The NMA president alleged that in some states, doctors had not been paid for 10 months while in others; the total number of doctors employed was less than 40.
He added, “There are states that have not employed doctors. We have states that have fewer than 50 doctors in their health sector and some have not paid doctors for 10 months. There is a state where over 80 doctors resigned because the state did not take care of their welfare.
“The populace is docile and that is why someone will come out and say we have more than enough doctors. It will take Nigeria 15 years to have adequate number of doctors and that is if none of them leaves the country.”
Faduyile stated that Nigeria had one of the highest infant mortality rate in the world.
“We have one of the highest maternal mortality rate. Our life expectancy is one of the lowest among the comity of nations. These are the direct effect of poor health care management,” he stated.
The NARD president, Olaopa, said Ngige spoke as a politician, adding that the nation would continue to lose doctors with advanced medical training.
He said, “Nigeria continues to lose doctors to other countries across all levels but the worst hit are those with advanced medical training who are required to use the national investment and training for the betterment of the populace.
“Does the minister even know the number of doctors in Nigeria or when was the last time he was involved in the provider end of health care? Such statement as this from handlers of the Federal Government makes you to wonder if the government is truly committed to solving problems of inadequate manpower in the health sector. Doctors overwork themselves even in urban setting let alone the non-availability of medical personnel in the rural areas.
“The minister is totally ignorant of the health system situation in Nigeria and it is unfortunate that someone who should know would make such a spurious pronouncement on national television. He spoke as a politician and nothing more. And we strongly doubt he represents the views of his paymasters.”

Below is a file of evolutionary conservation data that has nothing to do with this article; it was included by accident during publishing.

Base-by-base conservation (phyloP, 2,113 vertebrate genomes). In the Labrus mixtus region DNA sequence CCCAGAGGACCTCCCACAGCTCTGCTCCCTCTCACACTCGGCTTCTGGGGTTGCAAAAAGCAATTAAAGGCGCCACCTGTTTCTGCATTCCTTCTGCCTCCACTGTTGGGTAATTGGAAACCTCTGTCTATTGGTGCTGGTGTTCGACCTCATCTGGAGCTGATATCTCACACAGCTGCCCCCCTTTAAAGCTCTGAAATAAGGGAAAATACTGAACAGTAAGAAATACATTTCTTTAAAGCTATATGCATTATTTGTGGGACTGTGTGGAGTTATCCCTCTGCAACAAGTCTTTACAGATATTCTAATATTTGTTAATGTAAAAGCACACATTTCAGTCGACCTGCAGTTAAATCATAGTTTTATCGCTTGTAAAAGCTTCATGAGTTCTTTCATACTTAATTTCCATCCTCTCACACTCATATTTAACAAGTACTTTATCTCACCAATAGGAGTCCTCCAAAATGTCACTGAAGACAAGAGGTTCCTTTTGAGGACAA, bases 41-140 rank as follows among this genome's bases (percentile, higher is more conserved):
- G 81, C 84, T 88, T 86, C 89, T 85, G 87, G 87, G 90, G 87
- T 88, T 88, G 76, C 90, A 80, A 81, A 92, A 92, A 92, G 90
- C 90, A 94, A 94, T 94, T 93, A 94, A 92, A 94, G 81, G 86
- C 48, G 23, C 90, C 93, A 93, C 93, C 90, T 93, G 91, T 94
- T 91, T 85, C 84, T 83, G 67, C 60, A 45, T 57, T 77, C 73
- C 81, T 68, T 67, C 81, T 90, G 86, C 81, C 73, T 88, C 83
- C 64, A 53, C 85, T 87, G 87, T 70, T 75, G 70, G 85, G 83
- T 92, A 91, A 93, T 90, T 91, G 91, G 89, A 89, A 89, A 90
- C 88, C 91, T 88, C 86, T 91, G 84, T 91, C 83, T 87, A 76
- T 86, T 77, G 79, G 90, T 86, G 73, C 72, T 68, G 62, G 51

Olaopa said Ngige’s statement was uncalled for.
“It is sad that somebody of his calibre will try to go to that extent of covering up a large degree of incompetence of not doing proper diligence. It shows that he does not even have the number of registered medical doctors practising in Nigeria.
“It is unfortunate that many of our politicians are used to urban lifestyles. They don’t know what is happening in the rural areas and they only pay lip service to health care development in Nigeria. It means we are not ready to identify the problems that we have in the health sector let alone providing solutions to them. Every time, doctors are stressing themselves out because we don’t have enough equipment and manpower.
“He spoke as a politician who does not know what is happening in the country. The doctors we are losing are not fresh doctors but specialists. That means that Nigeria will continue to battle with the shortage of specialist doctors.”
Ngige is wrong, we don’t have enough doctors – MDCAN
Also, the National President, Medical and Dental Consultants Association of Nigeria, Prof Ngim Ngim, in an interview with The PUNCH, said Ngige was wrong about Nigeria having enough doctors.